The coronavirus pandemic has aroused a new fear among some Democrats. That fear is not that hundreds of thousands or even millions will die. That fear is not even that the measures being taken to restrain the spread of the disease will throw the United States into a second Great Depression.
Some movers and shakers in the Democratic Party are afraid that the coronavirus pandemic will ensure the reelection of President Donald Trump. For the left, the -prospect of four more years of Trump is a greater disaster than any plague or economic calamity could wrought.
The Washington Times noted that former Obama consigliere David Axelrod let the cat out of the bag.
“CNN senior political commentator David Axelrod said Tuesday night that the coronavirus pandemic could boost President Trump’s chances of winning reelection in November because Americans tend to rally behind the leader during a crisis. Mr. Axelrod, a chief architect of President Barack Obama’s 2008 and 2012 campaigns, said that even though Mr. Trump has canceled his political rallies to avoid spreading the virus, he still has a national platform to speak to Americans regularly, which will make it hard for a Democratic candidate such as former Vice President Joseph R. Biden to beat.”
Axelrod went on to say that the presumed nominee former Vice President Joe Biden has a problem. While Trump is busily directing efforts to fight off the coronavirus, talking to the American people about the crisis on television every day, Biden doesn’t have any platform with which to offer a case for electing him as president.
While some in the media have been sniping at Trump’s handling the virus, the president is getting support from some unexpected quarters. RealClearPolitics notes that none other than Dana Bash, who works for the anti-Trump CNN, had some praise for the president.
“But if you look at the big picture, this was remarkable from the president of the United States. This is a non-partisan — this is an important thing to note, and to applaud from an American standpoint — from a human standpoint. He is being the kind of leader that people need, at least in tone, today, and yesterday, in a tone that people need and want and yearn for in times of crisis and uncertainty.”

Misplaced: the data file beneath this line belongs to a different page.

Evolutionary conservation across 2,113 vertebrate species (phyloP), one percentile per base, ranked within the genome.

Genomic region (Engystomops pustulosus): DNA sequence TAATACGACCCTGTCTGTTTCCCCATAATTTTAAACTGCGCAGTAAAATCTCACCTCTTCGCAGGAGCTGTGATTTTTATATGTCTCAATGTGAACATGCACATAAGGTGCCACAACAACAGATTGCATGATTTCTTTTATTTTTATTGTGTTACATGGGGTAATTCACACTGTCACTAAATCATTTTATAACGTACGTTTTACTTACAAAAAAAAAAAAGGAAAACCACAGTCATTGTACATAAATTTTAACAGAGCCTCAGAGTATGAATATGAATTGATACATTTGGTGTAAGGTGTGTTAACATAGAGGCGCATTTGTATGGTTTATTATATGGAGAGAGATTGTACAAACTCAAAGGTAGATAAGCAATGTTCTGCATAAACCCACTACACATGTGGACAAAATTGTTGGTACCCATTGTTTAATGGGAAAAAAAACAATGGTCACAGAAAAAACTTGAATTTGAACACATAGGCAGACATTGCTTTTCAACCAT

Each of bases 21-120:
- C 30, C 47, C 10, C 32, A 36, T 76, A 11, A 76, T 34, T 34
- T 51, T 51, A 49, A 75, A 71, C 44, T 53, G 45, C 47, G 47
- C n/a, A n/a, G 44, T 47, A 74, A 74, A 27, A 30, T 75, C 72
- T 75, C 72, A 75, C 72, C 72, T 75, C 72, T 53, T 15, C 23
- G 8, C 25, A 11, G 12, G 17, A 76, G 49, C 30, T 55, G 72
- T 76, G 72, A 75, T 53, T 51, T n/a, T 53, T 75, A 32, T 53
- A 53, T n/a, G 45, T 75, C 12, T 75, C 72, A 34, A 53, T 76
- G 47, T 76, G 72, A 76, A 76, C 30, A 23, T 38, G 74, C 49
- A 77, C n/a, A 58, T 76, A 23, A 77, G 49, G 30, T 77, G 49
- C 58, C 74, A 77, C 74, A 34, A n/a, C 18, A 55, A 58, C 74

Add to those Democratic governors such as California’s Gavin Newsom and New York’s Andrew Cuomo thanking President Trump for his efforts to confront the coronavirus, and one might see the quandary the Democrats who yet hope to replace him are facing.
Not even a bad economy may be sufficient to sink President Trump. It has always been a truism in politics that the economy is determinate for whether or not a president gets reelected. “It’s the economy, stupid,” James Carville once said.
However, some pundits suggest that even if the economy is still struggling in November, Trump may not get the blame. A bad economy due to bad policy is one thing. A bad economy due to a virus is quite another. Besides, Biden has found himself taking positions, such as going to war with the oil and gas industry, that are quite problematic for making an economic argument for replacing Trump.
Democrats know that Trump also has some history behind him. When President George W. Bush became president, it was the result of an election in which he won the electoral college but not the popular vote, Democrats were bitter because of the Florida recount and the fact that the Supreme Court put a stop to the endless delays in declaring a winner. “Selected, not elected,” was the mantra.
Then 9/11 happened and President Bush stop upon the rubble of Ground Zero in New York City and shouted defiance at the terrorists. His popularity soared to unprecedented heights. While the inevitable letdown occurred, Bush was able to win his reelection fight against Senator John Kerry easily.
Thus, the conventional wisdom is, “It’s the virus, stupid.” If Trump is still seen as an effective leader against the pandemic and its economic fallout in November, he will win reelection, the theory goes. Biden, who has a boatload of problems due to his declining mental faculties, will not be equipped to topple the “wartime president” as Trump calls himself. FDR was successful in being reelected during World War II by arguing that no one should change horses in midstream. Trump may be about to make the same argument.